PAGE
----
Mosisili was later removed from office by a vote of no confidence and Thabane is back to office (after the February 2017 election). In Lesotho, the King is obliged to appoint as Prime Minister, the person who has the confidence of Parliament, and the Courts have interpreted this to mean the person who commands the majority of members of the legislative assembly.
First, there is no explicit provision that prohibits the formation of a coalition government in Botswana’s constitutional and legal system.
The absence or lack of a governing coalition in Botswana appears to be a product of its past politics, as opposed to a legal prohibition of such a practice.
In Kenya, there was no law governing political party activities, including formation of coalitions until 2011. In Africa, Nigeria, Tanzania, Uganda and Zimbabwe, have all experienced coalitions of one form of the other.
A cursory review of the political practices is that the phenomenon of explicit political party regulation is a fairly recent phenomenon in Africa.
Currently, there are no legal or constitutional provisions governing the manner in which coalitions can be formed or operate in Botswana. The absence of regulation of this aspect is also traceable to the history of the politics of Botswana.
Specifically, given the stable manner in which the BDP operated through the decades (right from 1965), there was no political occurrence (as may be the case now) that would have contemplated the development of a constitutional or legal framework to govern a coalition arrangement.
However, the shift of politics (which, as can be seen from the analysis above, is not unique to Botswana) and the formation of coalitions is a possible political answer, should one party fail to achieve an out- right majority.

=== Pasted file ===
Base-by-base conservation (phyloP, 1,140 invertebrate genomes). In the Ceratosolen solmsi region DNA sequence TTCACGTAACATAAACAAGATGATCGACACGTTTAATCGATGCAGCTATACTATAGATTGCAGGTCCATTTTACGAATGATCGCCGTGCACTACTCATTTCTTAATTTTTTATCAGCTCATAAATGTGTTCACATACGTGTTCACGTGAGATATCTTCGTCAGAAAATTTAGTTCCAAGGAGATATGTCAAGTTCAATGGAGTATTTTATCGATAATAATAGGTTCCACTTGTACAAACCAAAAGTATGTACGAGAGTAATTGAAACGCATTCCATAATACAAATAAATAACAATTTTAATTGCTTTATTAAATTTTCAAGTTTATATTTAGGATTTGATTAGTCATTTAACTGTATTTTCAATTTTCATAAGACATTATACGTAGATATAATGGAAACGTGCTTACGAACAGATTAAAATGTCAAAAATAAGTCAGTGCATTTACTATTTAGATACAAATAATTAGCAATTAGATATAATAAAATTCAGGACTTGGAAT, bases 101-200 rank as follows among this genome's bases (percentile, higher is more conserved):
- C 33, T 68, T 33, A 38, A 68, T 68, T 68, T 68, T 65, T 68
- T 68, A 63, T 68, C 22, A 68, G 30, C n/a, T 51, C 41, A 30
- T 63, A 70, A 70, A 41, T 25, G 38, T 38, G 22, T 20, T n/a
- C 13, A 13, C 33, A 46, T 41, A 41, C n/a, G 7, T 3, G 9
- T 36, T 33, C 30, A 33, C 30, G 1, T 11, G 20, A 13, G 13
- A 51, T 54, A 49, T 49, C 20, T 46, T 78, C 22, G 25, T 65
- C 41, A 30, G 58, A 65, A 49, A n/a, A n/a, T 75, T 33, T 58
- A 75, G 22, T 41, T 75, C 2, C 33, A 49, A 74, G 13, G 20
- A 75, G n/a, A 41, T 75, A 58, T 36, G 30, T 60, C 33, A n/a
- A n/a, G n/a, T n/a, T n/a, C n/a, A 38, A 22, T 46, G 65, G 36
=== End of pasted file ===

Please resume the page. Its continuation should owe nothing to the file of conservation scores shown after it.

Secondly, and partly as a result of the situation above, the Constitution and relevant legislation in Botswana does not place a central emphasis on political parties, but aspiring and or individual Members of Parliament (MPs) in the process of election of a President. There are three grounds that come to mind to support this:
The absence of any provision regarding the role of political parties in formation of government can be construed as favouring the individual role of MPs as opposed to political parties
The First Past the Post (FPTP) system of electing constituency representatives, appears, by all means, to favour a candidate (as opposed to party) centred political system. Indeed, in many FPTP systems, the role of the individual MP is more pronounced than that of the party label.
Lastly, the Botswana political system is inherited from the British tradition (with modification of course, that import presidential features) and a lot of the political practices and traditions of the British system (including coalition government) may be relied upon should it become necessary to constitute a coalition government.
The constitutional threshold to be met (when one scrutinises Articles 32 and 35 of the Constitution) is whether a presidential candidate garners more than half of the support of successful parliamentary candidates and or new MP – the latter only if it becomes necessary to elect a President from the floor of Parliament.
The Constitution, it seems (on the face of it) is least concerned about how the number of votes of a presidential candidate are arranged. It seems plain that the constitutional and legal provisions are wide enough to allow any model of cooperation among the political parties.
While there is no explicit provision regarding the formation of a political coalition, the spirit behind Article 32 (specifically the requirement for a parliamentary candidate to declare support for a presidential candidate) leans towards pre-election pacts between political parties.
The Constitution envisages that a contender must have an idea of a presidential candidate (and the party label) before the actual election. This may support the formation of a pre-election coalition or coalitions.
However, there is no provision in the law or the presidential election law that prohibits any arrangements that can result in more than half of the votes for a particular candidate.
Accordingly, any political arrangements made (at any stage) to secure voting for more than half of the votes should, in my view, pass the constitutional and legal muster in Botswana.